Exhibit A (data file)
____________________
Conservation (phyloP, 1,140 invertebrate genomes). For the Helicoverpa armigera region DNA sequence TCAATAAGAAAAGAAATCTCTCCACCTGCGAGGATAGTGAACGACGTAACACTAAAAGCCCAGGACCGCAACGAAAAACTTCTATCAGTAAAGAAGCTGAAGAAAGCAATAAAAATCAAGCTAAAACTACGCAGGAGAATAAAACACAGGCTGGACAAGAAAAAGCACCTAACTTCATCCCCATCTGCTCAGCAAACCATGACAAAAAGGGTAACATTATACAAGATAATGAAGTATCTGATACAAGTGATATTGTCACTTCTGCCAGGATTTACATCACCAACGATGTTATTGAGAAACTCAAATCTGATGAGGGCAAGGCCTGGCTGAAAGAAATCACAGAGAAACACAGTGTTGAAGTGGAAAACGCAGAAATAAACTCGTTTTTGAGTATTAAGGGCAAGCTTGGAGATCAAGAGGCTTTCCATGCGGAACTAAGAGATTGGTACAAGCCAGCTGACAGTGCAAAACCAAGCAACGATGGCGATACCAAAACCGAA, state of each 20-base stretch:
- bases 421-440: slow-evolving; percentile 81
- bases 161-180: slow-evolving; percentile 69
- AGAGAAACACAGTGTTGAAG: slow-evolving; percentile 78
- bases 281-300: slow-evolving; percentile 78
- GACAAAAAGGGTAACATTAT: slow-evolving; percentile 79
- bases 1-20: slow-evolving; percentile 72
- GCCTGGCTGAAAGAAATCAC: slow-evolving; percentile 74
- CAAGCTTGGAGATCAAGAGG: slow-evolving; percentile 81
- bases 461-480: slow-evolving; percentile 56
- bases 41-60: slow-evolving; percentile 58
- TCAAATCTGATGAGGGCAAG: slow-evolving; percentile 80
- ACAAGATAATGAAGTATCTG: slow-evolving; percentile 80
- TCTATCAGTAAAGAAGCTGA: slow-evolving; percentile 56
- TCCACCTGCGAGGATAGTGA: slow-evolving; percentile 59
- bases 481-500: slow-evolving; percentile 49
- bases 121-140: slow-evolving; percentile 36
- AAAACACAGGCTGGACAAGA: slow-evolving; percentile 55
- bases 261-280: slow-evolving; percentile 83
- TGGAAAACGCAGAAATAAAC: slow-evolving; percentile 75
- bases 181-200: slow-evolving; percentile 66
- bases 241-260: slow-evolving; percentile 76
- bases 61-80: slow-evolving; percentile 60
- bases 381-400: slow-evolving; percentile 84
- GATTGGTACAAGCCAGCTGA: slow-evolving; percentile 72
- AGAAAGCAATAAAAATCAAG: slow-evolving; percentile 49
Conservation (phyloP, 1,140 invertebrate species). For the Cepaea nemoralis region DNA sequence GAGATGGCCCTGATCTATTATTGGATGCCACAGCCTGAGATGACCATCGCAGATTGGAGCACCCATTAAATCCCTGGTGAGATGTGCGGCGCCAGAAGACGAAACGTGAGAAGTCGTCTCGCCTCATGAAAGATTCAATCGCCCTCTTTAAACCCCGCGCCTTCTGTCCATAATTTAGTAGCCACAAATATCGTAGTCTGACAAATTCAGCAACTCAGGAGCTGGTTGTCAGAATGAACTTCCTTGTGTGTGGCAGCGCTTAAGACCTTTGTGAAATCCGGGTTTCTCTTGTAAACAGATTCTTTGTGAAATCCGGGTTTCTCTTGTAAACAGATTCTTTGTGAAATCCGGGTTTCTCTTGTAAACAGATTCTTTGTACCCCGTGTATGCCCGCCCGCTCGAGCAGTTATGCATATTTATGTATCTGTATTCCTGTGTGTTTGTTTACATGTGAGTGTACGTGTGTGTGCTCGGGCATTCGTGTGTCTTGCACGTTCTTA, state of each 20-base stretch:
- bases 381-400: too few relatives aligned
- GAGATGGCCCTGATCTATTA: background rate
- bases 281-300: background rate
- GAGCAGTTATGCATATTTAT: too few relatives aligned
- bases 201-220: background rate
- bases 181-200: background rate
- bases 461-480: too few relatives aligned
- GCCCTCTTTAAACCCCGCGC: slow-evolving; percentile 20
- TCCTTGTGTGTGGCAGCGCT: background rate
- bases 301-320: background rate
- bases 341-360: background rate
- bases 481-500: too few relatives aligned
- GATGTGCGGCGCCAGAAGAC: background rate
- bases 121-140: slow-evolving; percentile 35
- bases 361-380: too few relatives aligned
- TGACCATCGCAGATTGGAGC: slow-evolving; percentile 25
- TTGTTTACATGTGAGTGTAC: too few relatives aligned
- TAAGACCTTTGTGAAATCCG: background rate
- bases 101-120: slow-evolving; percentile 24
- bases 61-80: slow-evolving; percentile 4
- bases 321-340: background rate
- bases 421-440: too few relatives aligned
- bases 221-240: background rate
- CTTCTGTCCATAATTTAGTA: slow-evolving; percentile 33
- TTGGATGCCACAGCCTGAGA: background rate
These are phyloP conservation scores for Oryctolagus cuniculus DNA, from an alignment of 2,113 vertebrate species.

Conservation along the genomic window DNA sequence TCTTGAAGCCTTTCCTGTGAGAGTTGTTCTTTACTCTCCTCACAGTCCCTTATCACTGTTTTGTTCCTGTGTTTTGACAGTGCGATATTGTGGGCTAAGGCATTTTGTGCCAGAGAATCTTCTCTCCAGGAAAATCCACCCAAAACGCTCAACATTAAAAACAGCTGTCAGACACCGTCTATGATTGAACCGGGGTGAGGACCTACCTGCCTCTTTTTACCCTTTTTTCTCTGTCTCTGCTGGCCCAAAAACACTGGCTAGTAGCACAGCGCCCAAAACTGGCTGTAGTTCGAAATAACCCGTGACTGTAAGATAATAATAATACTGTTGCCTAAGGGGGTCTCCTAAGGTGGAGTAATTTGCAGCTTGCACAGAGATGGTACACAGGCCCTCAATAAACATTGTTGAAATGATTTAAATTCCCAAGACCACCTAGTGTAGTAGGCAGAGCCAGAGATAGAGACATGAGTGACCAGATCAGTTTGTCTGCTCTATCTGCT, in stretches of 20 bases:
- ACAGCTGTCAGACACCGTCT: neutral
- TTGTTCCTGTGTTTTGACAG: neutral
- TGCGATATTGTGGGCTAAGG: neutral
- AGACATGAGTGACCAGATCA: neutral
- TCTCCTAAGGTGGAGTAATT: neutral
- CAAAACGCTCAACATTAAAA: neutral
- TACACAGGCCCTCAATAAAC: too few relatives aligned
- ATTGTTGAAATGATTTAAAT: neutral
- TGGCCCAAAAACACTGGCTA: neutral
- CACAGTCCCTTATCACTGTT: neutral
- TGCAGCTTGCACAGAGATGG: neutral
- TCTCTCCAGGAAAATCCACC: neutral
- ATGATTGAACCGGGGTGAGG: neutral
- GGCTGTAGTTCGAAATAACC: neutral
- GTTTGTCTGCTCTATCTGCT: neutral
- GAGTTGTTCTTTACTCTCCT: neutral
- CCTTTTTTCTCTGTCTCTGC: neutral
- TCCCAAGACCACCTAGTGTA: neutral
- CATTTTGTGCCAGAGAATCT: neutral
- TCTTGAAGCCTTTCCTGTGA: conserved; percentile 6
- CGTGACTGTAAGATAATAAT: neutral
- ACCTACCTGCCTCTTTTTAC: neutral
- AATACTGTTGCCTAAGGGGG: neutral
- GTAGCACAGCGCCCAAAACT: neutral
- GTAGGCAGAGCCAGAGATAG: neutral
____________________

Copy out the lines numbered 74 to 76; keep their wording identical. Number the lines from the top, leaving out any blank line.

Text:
- TCTTGAAGCCTTTCCTGTGA: conserved; percentile 6
- CGTGACTGTAAGATAATAAT: neutral
- ACCTACCTGCCTCTTTTTAC: neutral